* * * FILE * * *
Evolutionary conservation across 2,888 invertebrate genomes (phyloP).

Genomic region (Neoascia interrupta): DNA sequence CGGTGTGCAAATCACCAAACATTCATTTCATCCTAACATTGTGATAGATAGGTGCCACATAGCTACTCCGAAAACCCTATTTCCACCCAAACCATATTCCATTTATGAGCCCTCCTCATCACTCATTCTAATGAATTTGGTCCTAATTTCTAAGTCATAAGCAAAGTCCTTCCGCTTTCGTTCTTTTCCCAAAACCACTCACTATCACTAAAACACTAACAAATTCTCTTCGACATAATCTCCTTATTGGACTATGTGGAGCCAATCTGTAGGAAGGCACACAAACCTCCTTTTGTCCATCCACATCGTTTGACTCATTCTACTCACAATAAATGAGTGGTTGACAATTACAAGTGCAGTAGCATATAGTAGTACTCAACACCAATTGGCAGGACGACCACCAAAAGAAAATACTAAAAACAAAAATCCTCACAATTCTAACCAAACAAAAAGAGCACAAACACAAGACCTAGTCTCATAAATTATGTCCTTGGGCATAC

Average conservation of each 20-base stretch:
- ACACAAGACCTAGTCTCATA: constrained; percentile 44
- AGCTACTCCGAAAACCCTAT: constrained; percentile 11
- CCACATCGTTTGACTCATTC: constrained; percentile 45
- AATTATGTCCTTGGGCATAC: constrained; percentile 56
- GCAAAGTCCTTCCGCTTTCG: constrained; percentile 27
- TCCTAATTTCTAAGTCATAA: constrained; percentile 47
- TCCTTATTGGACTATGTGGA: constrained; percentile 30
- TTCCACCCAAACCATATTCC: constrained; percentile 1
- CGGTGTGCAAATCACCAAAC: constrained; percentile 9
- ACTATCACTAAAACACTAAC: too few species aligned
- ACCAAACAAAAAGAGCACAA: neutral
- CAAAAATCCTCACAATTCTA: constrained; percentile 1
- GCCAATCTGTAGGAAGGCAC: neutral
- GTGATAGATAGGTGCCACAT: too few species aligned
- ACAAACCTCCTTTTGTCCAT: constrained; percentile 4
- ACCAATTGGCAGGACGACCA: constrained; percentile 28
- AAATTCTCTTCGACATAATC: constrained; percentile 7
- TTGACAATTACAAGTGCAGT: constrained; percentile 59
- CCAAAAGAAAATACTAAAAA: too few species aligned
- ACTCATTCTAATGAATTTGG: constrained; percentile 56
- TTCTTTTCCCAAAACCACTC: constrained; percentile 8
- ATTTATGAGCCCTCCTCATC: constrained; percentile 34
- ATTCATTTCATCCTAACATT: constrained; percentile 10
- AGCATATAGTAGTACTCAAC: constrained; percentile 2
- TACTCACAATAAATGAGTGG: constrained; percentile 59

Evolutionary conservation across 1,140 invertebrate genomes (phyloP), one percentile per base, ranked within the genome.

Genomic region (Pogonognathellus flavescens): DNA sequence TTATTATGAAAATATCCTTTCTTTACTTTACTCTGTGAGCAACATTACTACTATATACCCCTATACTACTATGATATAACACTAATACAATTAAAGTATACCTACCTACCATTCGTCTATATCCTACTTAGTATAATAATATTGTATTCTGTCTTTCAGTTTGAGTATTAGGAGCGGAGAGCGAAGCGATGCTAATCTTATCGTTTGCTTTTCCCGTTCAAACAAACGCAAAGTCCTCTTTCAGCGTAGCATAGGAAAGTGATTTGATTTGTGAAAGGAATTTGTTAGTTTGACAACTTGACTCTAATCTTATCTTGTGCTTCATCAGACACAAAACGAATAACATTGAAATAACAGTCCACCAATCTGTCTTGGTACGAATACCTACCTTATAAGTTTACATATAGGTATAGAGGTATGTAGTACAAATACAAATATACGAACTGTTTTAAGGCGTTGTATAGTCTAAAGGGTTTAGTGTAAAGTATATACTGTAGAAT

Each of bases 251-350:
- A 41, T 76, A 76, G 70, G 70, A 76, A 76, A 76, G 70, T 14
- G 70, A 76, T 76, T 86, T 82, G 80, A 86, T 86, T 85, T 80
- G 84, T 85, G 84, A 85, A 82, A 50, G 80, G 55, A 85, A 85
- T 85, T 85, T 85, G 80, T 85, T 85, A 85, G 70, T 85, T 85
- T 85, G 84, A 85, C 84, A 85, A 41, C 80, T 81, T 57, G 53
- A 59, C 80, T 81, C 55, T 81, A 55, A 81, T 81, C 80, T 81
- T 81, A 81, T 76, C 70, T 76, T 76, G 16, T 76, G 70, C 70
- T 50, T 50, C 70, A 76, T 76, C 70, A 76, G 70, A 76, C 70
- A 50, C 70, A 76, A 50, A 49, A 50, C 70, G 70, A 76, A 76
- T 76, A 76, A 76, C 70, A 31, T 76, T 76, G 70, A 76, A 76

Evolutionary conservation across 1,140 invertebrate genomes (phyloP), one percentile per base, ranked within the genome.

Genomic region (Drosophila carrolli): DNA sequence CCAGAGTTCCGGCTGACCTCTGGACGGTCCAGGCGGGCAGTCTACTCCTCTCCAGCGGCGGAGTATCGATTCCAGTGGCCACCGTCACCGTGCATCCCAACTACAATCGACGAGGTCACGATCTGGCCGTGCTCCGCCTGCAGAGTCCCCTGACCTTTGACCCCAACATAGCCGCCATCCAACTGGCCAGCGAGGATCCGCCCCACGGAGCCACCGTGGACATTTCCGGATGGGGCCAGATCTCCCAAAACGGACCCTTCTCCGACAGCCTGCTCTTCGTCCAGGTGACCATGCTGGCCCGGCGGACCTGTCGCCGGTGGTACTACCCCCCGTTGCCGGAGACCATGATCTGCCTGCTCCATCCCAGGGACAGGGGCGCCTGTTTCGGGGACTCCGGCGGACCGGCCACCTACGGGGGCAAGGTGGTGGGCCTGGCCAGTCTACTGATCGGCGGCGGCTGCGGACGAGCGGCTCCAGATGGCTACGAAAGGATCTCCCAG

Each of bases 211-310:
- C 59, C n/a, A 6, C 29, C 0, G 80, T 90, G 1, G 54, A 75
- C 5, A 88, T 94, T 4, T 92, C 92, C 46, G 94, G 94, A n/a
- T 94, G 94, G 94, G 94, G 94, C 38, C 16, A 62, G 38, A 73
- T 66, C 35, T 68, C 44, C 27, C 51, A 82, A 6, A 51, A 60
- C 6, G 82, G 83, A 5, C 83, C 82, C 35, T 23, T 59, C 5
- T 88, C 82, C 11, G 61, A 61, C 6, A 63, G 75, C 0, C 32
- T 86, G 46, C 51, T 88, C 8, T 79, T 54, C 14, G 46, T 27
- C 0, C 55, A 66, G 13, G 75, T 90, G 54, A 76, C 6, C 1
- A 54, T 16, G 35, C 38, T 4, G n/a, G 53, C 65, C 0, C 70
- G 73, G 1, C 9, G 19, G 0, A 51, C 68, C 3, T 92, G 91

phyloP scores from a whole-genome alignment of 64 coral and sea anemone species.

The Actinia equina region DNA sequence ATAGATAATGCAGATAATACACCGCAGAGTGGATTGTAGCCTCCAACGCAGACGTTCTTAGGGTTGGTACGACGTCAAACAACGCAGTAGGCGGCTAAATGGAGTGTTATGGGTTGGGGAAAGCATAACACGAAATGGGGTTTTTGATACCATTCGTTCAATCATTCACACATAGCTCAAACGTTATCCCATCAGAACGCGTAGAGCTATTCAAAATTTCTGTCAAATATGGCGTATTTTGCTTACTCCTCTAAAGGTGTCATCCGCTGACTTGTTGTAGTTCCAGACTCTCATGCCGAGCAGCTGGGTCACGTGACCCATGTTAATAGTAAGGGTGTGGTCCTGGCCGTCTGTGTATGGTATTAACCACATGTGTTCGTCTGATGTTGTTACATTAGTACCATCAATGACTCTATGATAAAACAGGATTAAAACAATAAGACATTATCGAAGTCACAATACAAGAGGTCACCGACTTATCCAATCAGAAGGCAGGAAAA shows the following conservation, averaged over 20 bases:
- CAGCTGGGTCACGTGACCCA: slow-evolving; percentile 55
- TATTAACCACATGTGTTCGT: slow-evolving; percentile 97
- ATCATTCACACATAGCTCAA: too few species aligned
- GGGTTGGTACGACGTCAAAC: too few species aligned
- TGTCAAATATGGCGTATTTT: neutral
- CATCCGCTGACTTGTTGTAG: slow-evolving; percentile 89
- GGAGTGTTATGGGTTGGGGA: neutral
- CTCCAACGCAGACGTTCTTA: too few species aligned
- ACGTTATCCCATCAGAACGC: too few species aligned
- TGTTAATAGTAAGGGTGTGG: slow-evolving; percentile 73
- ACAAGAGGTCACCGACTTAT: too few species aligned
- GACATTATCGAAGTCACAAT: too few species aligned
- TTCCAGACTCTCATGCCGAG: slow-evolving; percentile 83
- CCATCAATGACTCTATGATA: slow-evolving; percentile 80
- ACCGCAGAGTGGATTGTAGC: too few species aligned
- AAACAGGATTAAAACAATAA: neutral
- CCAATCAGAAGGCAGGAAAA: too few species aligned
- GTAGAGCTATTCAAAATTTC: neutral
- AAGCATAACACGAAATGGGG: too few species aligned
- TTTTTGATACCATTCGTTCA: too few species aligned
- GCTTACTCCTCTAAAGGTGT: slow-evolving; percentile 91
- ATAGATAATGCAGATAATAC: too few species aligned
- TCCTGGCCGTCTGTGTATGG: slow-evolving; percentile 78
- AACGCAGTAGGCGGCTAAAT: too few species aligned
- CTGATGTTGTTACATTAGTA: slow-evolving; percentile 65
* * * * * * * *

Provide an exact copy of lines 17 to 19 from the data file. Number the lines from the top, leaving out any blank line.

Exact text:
- GTGATAGATAGGTGCCACAT: too few species aligned
- ACAAACCTCCTTTTGTCCAT: constrained; percentile 4
- ACCAATTGGCAGGACGACCA: constrained; percentile 28